Rupprecht Maria Luitpold Ferdinand von Wittelsbach
Kronprinz von Bayern K.H.
(18.05.1869 - 02.08.1955)
place of birth:  Schloss Leutstetten bei Starnberg  (Bavaria)
Königreich Bayern:  Kronprinz,  OBH,  Generalfeldmarschall


One of Germany's ablest frontline commanders, the Crown Prince of Bavaria (Wittelsbach) was born to King Ludwig III, the last Bavarian king, and his wife Maria Therese, the Archduchess of Austria. As her son, Rupprecht was ironically the Jacobite heir to the British throne, although in his later years he strongly discouraged supporters in the United Kingdom from making claims on his behalf. Crown Prince Rupprecht spent his prewar years serving chiefly with infantry units and achieved the rapid rise in rank common to royal officers (he was promoted to major general by the age of 31). In the years leading up
to the war, he served as a divisional commander and also was in command of Bavaria's I. Army Corps for seven years.
The outbreak of hostilities in August 1914 found Colonel General Rupprecht von Bayern in charge of the largely Bavarian Sixth Army, a group he would command on the Western Front throughout the war. Also serving on his staff during the war was the young lieutenant and future WW2 Chief of General Staff, Franz Halder. During the Battle of the Frontiers, the Bavarian Crown Prince's forces were tasked with holding the southern flank of the Western Front in Lorraine. After successfully withstanding the French offensive there, Rupprecht convinced Chief of General Staff von Moltke to permit a large German counter-offensive, which ultimately failed due in part to the geography of the area. During the "Race to the Sea", he was appointed to a new Sixth Army in Flanders, remaining on this part of the front for the rest of the war. In 1915 he was awarded the Pour le Merite for holding the line at the Artois Front, and in August 1916 he was promoted to field marshal, receiving command of an army group consisting of the First, Second and Sixth Field Armies.


               Leutnant - 1866

The newly promoted Field Marshal Rupprecht clashed often with Moltke's replacement, Erich von Falkenhayn, and later became a bitter enemy of Ludendorff's due to their differences over ultimate war objectives. The Bavarian Crown Prince recognized the need to bring the conflict to a close many months before his superiors at Supreme Command came to the same conclusion; but as his armies engaged the Allies on the Scheldt and Lys rivers in the fall of 1918, he still expected that "the Prussians would fight on to the last Bavarian."

After the war, Rupprecht lived in Austria with his only surviving son Albert. When his mother Maria Therese died in 1919, he succeeded to all of her British rights and was thereafter recognized by the Jacobites as "King Robert I and IV" although they generally referred to him as "King Rupert". He then moved back to Germany, living in his castle at Berchtesgaden and marrying his second wife, Princess Antonia of Luxembourg, who happened to be the first cousin of his first wife Marie Gabriele. When his father died in 1921, many Bavarians recognized Rupprecht as their king.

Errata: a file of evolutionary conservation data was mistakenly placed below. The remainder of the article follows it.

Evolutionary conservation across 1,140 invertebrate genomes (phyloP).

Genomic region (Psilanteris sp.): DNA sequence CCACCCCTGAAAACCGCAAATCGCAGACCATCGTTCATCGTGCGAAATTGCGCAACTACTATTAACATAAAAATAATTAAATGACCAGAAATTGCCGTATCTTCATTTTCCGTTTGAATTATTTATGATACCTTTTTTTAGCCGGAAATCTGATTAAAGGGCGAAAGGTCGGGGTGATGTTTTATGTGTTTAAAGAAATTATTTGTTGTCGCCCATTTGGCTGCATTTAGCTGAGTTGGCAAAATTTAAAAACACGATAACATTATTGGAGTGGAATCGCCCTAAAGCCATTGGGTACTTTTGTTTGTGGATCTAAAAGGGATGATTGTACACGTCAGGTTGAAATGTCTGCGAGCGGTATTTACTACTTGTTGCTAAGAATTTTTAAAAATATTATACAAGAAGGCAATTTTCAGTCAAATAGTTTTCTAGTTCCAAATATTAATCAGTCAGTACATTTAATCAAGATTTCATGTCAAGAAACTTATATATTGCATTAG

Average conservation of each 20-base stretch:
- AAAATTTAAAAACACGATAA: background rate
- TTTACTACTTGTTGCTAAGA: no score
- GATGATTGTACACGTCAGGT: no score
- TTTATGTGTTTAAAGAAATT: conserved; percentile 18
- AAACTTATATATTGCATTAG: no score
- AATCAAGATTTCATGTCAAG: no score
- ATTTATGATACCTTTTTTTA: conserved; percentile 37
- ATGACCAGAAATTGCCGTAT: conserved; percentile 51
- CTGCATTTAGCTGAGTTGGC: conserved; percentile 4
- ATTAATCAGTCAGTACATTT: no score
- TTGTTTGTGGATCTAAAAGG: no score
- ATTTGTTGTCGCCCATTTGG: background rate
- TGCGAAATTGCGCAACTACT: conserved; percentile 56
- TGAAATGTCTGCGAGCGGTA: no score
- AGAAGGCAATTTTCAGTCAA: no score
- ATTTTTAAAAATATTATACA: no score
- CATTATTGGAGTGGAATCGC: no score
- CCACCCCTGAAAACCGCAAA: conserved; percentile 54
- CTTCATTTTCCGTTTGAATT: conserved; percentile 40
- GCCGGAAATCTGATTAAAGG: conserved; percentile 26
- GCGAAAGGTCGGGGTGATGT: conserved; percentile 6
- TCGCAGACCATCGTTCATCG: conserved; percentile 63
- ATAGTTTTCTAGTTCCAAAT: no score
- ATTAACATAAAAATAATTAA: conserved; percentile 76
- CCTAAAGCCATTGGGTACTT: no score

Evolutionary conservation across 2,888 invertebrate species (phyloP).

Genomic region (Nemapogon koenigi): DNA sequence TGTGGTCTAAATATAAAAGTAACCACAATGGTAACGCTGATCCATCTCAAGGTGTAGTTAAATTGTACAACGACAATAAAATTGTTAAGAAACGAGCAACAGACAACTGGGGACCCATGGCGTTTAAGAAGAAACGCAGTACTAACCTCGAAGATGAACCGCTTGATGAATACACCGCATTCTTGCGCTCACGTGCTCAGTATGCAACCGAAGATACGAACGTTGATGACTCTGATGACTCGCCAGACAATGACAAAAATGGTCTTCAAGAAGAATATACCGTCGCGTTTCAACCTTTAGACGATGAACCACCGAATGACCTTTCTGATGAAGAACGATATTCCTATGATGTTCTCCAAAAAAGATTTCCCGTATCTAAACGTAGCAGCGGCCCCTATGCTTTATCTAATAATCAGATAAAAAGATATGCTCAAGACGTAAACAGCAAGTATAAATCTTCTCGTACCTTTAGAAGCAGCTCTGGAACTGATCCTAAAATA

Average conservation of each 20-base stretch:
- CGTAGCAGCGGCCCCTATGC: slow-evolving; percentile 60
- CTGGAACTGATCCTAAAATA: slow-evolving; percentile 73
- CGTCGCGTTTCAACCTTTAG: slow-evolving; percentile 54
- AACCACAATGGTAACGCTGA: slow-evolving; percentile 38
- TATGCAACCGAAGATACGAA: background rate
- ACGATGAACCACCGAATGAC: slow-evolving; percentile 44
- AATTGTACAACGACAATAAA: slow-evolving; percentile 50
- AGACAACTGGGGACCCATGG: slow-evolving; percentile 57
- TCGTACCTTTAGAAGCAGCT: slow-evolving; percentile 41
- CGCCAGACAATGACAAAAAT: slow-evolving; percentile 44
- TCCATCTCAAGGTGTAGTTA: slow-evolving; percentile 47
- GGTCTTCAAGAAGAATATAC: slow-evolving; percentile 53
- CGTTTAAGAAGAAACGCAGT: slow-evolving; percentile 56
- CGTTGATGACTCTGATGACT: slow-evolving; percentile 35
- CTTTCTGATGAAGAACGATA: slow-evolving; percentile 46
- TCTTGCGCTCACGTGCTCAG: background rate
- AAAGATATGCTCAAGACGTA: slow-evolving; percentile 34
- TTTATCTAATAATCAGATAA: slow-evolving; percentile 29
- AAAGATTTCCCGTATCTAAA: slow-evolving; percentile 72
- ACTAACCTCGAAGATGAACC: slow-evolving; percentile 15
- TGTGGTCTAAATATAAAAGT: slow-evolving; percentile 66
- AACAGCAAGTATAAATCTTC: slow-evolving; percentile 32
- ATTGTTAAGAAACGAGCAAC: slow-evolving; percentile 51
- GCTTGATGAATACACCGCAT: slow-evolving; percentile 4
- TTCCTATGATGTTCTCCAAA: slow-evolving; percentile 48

During the Nazis' initial push for power, one of the main reasons Rupprecht declined participation in Hitler's Beer Hall Putsch was because of the presence of Ludendorff, whose violent attacks on Catholicism repulsed him. His opposition to the Nazi Party forced him to seek asylum in Italy during the late 1930's. Although he remained in Florence throughout the Second World War, successfully evading capture by the Nazis in 1944, his wife and children were actually imprisoned in Nazi concentration camps. He traveled the world wide, publishing many books about his adventures, and he also acquired a noteworthy art collection over the years. Crown Prince (King?) Rupprecht died at Leutstetten Castle in August 1955 and was interred at the Theatiner Church in Munich. At his funeral, the royal crown and Bavarian scepter were withdrawn from the State Museum and placed upon his coffin.

Generalfeldmarschall  25.07.1916

Pour le Mérite  22.08.1915   (Eichenlaub:  20.12.1916)

Militär-Max-Joseph  23.08.1914  Großkreuz

Dienststellung  Gen.Insp.d.IV.A.Insp., Inh.d.2.Inf.R., àls d.Inf.Leib.R., d.1. Feldart.R., d.Preuß.Kür.R.1., d. Württ.Feldart.R.29., d.Sächs. Inf.R.102 u.d.2.SeeBn., Inh. d.Öster.Ungar.43.Inf.R.

Curriculum Vitae
07.08.1875 Portepee-Fähnrich
08.08.1886 Königlich Bayerisches Infanterie-Leibregiment - München
08.08.1886 Sekonde-Lieutenant
08.06.1888 Königlich Bayerisches 3. Feldartillerie-Regiment ,,Prinz Leopold - Grafenwöhr
01.11.1889 University Studies - München und Berlin
01.08.1891 Königlich Bayerisches 3. Feldartillerie-Regiment ,,Prinz Leopold - Grafenwöhr
01.10.1891 Königlich Bayerisches 1. schweres Reiter-Regiment ,,Prinz Karl von Bayern - München
01.11.1891 Premier-Lieutenant
17.05.1893 Hauptmann
30.09.1895 Königlich Bayerisches Infanterie-Leibregiment - München  (Coy Cdr)
20.06.1896 Königlich Bayerisches Infanterie-Leibregiment - München  (Bn Cdr)
04.06.1896 Major
00.00.0000 Oberst-Lieutenant
28.10.1899 Oberst
01.11.1899 Königlich Bayerisches 2. Infanterie-Regiment ,,Kronprinz - München  (Cdr)
10.10.1900 7. Bayerische Infanterie-Brigade (4.ID) - Bamberg  (Cdr)
07.10.1900 Generalmajor
11.06.1903 Offizier von der Armee 
11.06.1903 Generalleutnant
27.01.1904 1. Königlich Bayerische Infanterie-Division - München  (Cdr)
19.04.1906 I. Königlich Bayerisches Armeekorps - München  (Cdr) 
19.04.1906 General der Infanterie
27.03.1913 IV. Armee-Inspektion - München  (Inspector General)
04.02.1913 Generaloberst
Great War
02.08.1914 6. Armee
25.07.1916 Generalfeldmarschall
28.08.1916 Heeresgruppe Kronprinz Rupprecht 




*     *     *